I  tore my lateral collateral ligament. How long does it take to heal without surgery?

6-12 weeks: The lateral (fibular) collateral ligament is uncommonly injured, but if it is injured in isolation, it can be treated in a hinged knee brace x 6 wks and may heal on its own. Stress xrays can be used to measure if it heals. This is followed by strengthening and a return to activities between 8-12 weeks. ...Read more

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What is lateral collateral ligament laxity?

Loose ligament: Laxity is an orthopaedic term for looseness. Normally, ligaments don't really stretch much. If a ligament gets partially torn, it can be functionally lengthened which can make a joint unstable. Some people have more lax ligaments than others. If there are no symptoms of instability, no worries! ...Read more

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If I sprained my lateral collateral ligament what can be done to speed recovery so I can return to soccer?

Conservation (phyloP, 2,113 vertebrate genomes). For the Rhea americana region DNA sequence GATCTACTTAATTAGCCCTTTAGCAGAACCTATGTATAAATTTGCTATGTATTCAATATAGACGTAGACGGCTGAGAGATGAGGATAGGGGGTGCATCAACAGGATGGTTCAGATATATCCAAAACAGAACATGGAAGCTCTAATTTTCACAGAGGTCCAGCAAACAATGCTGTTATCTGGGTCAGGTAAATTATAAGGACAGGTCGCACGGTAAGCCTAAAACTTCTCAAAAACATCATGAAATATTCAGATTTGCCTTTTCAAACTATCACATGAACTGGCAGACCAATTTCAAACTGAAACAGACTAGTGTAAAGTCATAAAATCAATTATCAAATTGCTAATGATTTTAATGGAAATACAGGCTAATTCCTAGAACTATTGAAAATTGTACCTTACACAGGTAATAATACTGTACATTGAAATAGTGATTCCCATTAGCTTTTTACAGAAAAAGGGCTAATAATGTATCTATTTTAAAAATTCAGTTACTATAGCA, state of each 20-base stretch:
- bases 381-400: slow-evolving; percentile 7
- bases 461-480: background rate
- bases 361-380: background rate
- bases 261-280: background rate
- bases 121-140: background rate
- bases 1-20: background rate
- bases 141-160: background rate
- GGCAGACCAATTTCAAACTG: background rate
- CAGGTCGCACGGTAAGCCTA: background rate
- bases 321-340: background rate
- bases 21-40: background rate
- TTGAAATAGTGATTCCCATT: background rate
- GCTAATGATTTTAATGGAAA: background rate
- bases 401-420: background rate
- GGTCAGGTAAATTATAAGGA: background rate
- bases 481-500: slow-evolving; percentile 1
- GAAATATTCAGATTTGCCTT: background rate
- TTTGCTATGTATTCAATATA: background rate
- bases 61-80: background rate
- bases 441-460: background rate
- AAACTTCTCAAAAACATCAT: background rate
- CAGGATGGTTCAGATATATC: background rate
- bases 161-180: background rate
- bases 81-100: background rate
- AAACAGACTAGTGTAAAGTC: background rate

If I sprained my lateral collateral ligament what can be done to speed recovery so I can return to soccer?

Brace: A lateral (fibular) collateral ligament injury can be treated in a hinged knee brace x 6 wks followed by strengthening and return to activities in 8-12 weeks. Stress xrays can help determine if it heals correctly. However, this is commonly associated with other ligament injuries and usually needs to be surgically reconstructed in this setting. That requires a wait of 1 year to return to sport. ...Read more

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How do you treat an injury to the lateral collateral ligament?

How do you treat an injury to the lateral collateral ligament?